Since July 13, more than 2,500 people have swung through Loon Mountain’s new Aerial Forest Adventure Park. Located in a glade between the Little Sister and Brookway trails, the park allows participants to challenge themselves by moving from platform to platform above the forest floor via a network of ziplines, bridges and cables.
Overseeing most of the day-to-day operations of the park is Gaylen Kelley, Manager of the Aerial Forest Adventure Center. Gaylen, who coaches Loon’s X-Team during the winter, has been busy this summer helping get the AFAP (Aerial Forest Adventure Park) off the ground. We sat down with Gaylen this week to ask how things have gone so far.
LOON MOUNTAIN: People move through the AFAP on their own, using a system of locking clips and carabiners. How has that worked out?
GAYLEN KELLEY: It’s very independent, and people like it because of that. Families I feel get a little closer or do things that they normally wouldn’t do together because maybe there’s that one family member that really doesn’t like the outdoors, or really doesn’t like being all that active, or doesn’t think they have all that much upper-body strength that it takes to get through there. But when they do it with their family, it makes them feel like they can do anything.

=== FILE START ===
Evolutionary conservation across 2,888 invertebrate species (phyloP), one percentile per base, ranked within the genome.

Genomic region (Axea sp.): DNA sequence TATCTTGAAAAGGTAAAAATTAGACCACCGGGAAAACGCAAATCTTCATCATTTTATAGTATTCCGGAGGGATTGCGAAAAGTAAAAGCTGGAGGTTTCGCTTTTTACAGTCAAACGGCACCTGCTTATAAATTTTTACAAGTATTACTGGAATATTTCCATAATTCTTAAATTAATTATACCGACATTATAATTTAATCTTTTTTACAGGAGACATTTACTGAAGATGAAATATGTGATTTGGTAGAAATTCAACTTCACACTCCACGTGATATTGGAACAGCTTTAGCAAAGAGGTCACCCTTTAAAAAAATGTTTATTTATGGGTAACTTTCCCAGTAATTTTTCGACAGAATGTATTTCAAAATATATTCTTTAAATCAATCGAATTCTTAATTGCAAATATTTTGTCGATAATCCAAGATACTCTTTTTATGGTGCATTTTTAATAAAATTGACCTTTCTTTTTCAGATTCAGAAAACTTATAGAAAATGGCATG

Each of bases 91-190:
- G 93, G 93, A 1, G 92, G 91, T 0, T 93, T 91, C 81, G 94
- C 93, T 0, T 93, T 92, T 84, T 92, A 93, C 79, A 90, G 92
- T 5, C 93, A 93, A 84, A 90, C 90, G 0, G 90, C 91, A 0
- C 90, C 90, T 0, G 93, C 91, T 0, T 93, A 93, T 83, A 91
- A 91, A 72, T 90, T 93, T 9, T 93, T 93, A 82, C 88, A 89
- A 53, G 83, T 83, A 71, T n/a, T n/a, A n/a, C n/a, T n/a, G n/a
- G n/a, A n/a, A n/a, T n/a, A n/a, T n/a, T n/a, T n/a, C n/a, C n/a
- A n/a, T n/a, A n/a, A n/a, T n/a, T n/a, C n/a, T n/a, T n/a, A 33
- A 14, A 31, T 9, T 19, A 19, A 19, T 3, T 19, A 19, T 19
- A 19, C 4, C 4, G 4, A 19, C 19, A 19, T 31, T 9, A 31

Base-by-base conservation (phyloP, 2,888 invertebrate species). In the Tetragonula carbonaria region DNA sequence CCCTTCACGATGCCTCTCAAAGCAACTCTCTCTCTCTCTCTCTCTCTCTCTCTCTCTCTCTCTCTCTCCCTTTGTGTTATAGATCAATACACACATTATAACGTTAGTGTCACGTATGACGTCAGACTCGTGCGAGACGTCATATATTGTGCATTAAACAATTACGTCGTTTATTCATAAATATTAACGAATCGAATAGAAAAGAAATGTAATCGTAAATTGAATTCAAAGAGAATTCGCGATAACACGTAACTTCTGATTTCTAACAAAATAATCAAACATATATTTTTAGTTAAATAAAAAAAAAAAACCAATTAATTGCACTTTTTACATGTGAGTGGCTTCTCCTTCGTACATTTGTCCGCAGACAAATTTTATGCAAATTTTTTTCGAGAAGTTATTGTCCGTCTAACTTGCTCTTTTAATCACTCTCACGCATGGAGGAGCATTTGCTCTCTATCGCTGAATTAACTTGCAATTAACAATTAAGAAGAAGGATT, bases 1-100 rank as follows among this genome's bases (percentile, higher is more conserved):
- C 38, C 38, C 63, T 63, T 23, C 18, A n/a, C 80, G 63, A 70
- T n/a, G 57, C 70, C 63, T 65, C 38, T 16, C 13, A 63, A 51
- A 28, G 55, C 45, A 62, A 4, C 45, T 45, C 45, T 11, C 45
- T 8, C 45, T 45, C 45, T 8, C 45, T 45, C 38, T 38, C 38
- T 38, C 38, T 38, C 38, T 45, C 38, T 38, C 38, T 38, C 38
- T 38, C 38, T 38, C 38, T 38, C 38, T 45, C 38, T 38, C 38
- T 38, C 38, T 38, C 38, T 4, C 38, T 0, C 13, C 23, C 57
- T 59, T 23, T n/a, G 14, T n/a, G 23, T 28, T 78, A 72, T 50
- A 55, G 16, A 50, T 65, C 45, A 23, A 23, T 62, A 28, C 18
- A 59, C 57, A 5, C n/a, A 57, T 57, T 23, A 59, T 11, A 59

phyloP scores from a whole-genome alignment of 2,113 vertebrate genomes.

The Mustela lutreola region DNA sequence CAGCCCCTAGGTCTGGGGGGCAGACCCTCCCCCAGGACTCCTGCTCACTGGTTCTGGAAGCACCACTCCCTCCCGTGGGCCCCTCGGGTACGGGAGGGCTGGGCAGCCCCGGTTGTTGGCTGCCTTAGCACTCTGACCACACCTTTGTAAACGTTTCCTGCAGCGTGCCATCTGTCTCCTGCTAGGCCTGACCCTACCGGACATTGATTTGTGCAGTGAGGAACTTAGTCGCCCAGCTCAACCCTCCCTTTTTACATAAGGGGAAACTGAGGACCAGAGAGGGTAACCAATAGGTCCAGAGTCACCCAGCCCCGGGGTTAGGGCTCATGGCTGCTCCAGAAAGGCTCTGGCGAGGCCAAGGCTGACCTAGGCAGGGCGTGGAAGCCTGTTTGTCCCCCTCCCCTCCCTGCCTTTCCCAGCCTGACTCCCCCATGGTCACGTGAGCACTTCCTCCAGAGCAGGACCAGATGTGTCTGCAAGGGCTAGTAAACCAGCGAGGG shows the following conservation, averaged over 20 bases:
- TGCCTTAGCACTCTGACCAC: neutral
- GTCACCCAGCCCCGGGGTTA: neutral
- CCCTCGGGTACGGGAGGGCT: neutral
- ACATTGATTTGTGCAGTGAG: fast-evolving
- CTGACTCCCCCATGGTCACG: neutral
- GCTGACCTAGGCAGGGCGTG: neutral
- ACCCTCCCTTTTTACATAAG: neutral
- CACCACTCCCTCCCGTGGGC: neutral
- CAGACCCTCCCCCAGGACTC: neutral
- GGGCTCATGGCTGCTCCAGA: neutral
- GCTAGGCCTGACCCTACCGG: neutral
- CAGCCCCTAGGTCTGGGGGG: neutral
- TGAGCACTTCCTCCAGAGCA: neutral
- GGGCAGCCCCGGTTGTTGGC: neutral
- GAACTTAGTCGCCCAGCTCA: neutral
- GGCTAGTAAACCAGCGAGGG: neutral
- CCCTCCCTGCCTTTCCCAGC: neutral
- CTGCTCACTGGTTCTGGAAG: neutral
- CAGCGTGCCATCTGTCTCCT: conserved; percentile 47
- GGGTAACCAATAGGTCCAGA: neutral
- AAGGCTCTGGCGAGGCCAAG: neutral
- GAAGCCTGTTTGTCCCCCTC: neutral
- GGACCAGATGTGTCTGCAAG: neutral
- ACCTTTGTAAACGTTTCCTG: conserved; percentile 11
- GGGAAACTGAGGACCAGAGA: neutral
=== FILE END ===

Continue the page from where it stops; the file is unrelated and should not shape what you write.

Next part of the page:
LOON MOUNTAIN: What do you do if someone is on the course, 15 feet in the air, and needs help?
GAYLEN KELLEY: It goes in different stages. We’ll have our employee walk over and they’ll ask what’s going on, what they need help with. If they can talk them through it, then that’s what they do. They’ll say ‘You can do it. You’re going to be fine!’ A lot of people have a problem with heights, so they say ‘You’re safe. You have an extra lanyard, you have an extra clip.’ Sometimes they’ll ask if there’s any kind of a hint to get through an obstacle and we give them some hints. But we try to keep it very independent so we don’t give it away all the time.
Sometimes they won’t move unless you go up with them, so we’ll have an employee go up into the course with them – that seems to help. Sometimes they trust the employee more than their parents, and that’s the part that’s always hilarious. If all else fails, we oftentimes lower them down and they make it to the ground safely. They’re free to try it again.
LOON MOUNTAIN: How do people react once they’ve finished the course?
GAYLEN KELLEY: They usually say that they love it, and that it’s great and that they want to come back. We’ve had people come back three days in a row, or people who come back with their family and friends week after week. They say that even their grandmothers do it. They love it.
LOON MOUNTAIN: What advice would you give to someone who’s thinking about doing the AFAP, but might be a bit wary of heights?
GAYLEN KELLEY: I think it’s important that people come and try it even if they don’t think they can do it, because there’s plenty of other things that you can do. If you don’t want to do the aerial course, you can come down and we’ll switch it for the zipline. Or if they don’t think they can do it and they go up there and end up doing a great job, they feel so much better about themselves. That’s what I really like about it.
The Aerial Forest Adventure Park is open 9:30 a.m. to 6 p.m. daily (weather permitting), through September 3. From September 8 to October 8, the park will be open weekends only from 9:30 a.m. to 5 p.m.